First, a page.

The Deception of Laziness

The deception of laziness is that it promises more pleasure than hard work. It will be quicker to simply memorize facts than understand the larger concepts behind those facts; it will feel better to watch the football game than it would to spend adequate time on my homework; it will be easier to only spend 30 minutes cleaning out the garage than two hours.

But after the fact, we learn that the promise that laziness offers us is void of any real payoff. It may be, at that moment, quicker to simply stuff facts into our head by rote, but after a day or a few weeks, when we have lost all that information and find ourselves having made little progress in understanding the material, the time we saved will mean nothing. It may bring some pleasure to ignore priorities for the sake of entertainment, but the anxiety and panic that attends our work when we finally get around to doing it, makes our procrastination appear as folly. It may seem expedient to only perform a duty half-heartedly, but having to later spend extra time on that responsibility is bondage, not freedom.

In his classic book, Mere Christianity, C.S. Lewis writes concerning the deception of laziness,

Teachers will tell you that the laziest boy in the class is the one who works hardest in the end. They mean this. If you give two boys, say, a proposition in geometry to do, the one who is prepared to take trouble will try to understand it. They lazy boy will try to learn it by heart because, for the moment, that needs less effort. But six months later, when they are preparing for an exam, that lazy boy is doing hours and hours of miserable drudgery over things the other boy understands and positively enjoys, in a few minutes. Laziness means more work in the long run. Or look at it this way. In a battle, or in mountain climbing, there is often one thing which it takes a lot of pluck to do; but it is also, in the long run, the safest thing to do. If you [ignore] it, you will find yourself, hours later, in far worse danger. The cowardly thing is also the most dangerous thing (197)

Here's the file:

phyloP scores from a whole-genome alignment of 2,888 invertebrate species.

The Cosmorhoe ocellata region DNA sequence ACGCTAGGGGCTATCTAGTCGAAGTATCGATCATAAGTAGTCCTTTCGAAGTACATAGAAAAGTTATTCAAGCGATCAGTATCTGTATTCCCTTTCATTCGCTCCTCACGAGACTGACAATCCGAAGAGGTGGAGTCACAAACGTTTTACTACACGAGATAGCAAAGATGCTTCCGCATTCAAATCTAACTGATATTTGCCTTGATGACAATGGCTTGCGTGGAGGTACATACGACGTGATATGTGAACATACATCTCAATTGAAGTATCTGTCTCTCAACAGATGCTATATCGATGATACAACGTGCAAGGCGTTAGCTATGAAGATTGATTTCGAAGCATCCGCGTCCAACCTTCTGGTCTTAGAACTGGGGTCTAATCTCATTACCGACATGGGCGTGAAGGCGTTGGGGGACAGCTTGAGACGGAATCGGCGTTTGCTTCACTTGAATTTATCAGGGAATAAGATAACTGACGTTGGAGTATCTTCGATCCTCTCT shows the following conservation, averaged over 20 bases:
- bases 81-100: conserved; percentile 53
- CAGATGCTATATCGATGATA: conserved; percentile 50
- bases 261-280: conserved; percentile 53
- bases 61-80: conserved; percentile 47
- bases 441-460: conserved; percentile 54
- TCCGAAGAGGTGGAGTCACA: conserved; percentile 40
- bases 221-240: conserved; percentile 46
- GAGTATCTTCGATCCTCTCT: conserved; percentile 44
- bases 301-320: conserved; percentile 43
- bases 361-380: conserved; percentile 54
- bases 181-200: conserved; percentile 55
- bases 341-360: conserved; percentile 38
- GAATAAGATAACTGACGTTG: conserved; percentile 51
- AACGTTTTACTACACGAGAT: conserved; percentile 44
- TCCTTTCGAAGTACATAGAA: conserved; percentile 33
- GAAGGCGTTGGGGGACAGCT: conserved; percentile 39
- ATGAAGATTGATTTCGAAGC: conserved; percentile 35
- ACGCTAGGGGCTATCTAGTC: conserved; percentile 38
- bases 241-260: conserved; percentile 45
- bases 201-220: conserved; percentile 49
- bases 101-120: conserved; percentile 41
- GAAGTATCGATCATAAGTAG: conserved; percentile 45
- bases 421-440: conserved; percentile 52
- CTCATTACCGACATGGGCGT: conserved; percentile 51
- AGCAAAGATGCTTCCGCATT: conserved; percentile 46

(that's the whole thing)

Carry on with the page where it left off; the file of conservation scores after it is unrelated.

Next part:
But C.S. Lewis is not the first to make this observation. Many years ago, Solomon recognized that laziness simply does not deliver what it promises. Many Proverbs speak to the sluggard and the one tempted to laziness. Proverbs 12:11, “Whoever works his land will have plenty of bread, but he who follows worthless pursuits lacks sense.” Proverbs 19:15, “Slothfulness casts into a deep sleep, and an idle person will suffer hunger.” Proverbs 20:4, “The sluggard does not plow in the autumn; he will seek at harvest and have nothing.” (See also Proverbs 21:17, 21:25-26, 24:30-34; 28:19).

Laziness, like any sin, despite its glittering appearance, is an empty pit. It is never worth it. May God give us the spiritual wisdom to see past the deceptive promise of laziness to the better pleasure of hard work and a job well done.

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